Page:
2. Frank Warren Fritzinger (1867–1899), known as "Warry," took Edward Wilkins's place as Whitman's nurse, beginning in October 1889. Fritzinger and his brother Harry were the sons of Henry Whireman Fritzinger (about 1828–1881), a former sea captain who went blind, and Almira E. Fritzinger. Following Henry Sr.'s death, Warren and his brother—having lost both parents—became wards of Mary O. Davis, Whitman's housekeeper, who had also taken care of the sea captain and who inherited part of his estate. [back]

3. Herbert Harlakenden Gilchrist (1857–1914), son of Alexander and Anne Gilchrist, was an English painter and editor of Anne Gilchrist: Her Life and Writings (London: T. Fisher Unwin, 1887). For more information, see Marion Walker Alcaro, "Gilchrist, Herbert Harlakenden (1857–1914)," Walt Whitman: An Encyclopedia, ed. J.R. LeMaster and Donald D. Kummings (New York: Garland Publishing, 1998). [back]

4. George Stafford was the father of Harry Stafford, a young man whom Whitman befriended in 1876 in Camden. Harry's parents, George and Susan Stafford, were tenant farmers at White Horse Farm near Kirkwood, New Jersey, where Whitman visited them on several occasions. For more on Whitman and the Staffords, see David G. Miller, "Stafford, George and Susan M." Walt Whitman: An Encyclopedia, J.R. LeMaster and Donald D. Kummings, eds., (New York: Garland Publishing, 1998), 685. [back]

5. Walt Whitman met the 18-year-old Harry Lamb Stafford (b. 1858) in 1876, beginning a relationship which was almost entirely overlooked by early Whitman scholarship, in part because Stafford's name appears nowhere in the first six volumes of Horace Traubel's With Walt Whitman in Camden—though it does appear frequently in the last three volumes, which were published only in the 1990s. Whitman occasionally referred to Stafford as "My (adopted) son" (as in a December 13, 1876, letter to John H. Johnston), but the relationship between the two also had a romantic, erotic charge to it. In 1884, Harry married Eva Westcott. For further discussion of Stafford, see Arnie Kantrowitz, "Stafford, Harry L. (b.1858)," Walt Whitman: An Encyclopedia, ed. J.R. LeMaster and Donald D. Kummings (New York: Garland Publishing, 1998). [back]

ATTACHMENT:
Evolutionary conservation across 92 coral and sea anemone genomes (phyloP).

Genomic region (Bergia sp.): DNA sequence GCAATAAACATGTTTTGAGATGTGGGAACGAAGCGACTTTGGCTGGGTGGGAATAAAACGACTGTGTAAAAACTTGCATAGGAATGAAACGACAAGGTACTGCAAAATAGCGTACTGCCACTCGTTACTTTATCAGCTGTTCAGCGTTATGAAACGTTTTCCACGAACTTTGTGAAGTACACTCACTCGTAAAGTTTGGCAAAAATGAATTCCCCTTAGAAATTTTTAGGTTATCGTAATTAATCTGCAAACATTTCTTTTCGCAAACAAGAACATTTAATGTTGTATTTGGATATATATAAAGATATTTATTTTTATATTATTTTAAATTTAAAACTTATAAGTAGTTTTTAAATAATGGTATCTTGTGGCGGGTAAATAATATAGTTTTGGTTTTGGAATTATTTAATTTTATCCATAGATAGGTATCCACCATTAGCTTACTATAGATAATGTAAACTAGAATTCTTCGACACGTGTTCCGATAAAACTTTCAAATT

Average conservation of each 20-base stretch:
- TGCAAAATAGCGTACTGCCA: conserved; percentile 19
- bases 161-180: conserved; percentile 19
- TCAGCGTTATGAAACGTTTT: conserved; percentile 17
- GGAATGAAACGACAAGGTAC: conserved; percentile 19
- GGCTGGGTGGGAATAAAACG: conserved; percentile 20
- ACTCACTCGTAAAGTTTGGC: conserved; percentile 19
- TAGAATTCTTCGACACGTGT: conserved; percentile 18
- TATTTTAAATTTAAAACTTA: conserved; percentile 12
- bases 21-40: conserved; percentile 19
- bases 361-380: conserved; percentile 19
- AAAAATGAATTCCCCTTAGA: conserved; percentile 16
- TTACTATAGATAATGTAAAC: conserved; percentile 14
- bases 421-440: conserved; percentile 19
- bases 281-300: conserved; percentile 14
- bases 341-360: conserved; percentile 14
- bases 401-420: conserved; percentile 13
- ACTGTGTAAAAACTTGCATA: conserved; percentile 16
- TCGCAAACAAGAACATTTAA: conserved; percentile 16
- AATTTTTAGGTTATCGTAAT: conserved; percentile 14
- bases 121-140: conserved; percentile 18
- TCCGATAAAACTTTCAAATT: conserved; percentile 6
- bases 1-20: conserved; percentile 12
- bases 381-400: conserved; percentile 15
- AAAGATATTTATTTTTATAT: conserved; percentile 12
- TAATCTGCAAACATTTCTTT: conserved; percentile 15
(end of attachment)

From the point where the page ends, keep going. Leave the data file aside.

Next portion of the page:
6. William Sloane Kennedy (1850–1929) was on the staff of the Philadelphia American and later published biographies of Longfellow and Whittier (Dictionary of American Biography). Apparently Kennedy had called on the poet for the first time on November 21, 1880 (William Sloane Kennedy, Reminiscences of Walt Whitman [1896], 1). Though Kennedy was to become a fierce defender of Whitman, in his first published article he admitted reservations about the "coarse indecencies of language" and protested that Whitman's ideal of democracy was "too coarse and crude"; see The Californian, 3 (February 1881), 149–158. For more about Kennedy, see Katherine Reagan, "Kennedy, William Sloane (1850–1929)," Walt Whitman: An Encyclopedia, ed. J.R. LeMaster and Donald D. Kummings (New York: Garland Publishing, 1998). [back]

7. William Sloane Kennedy's "Walt Whitman's Dutch Traits" appeared in The Conservator in February, 1891. See Whitman's letter to William Sloane Kennedy of January 20–21, 1891. [back]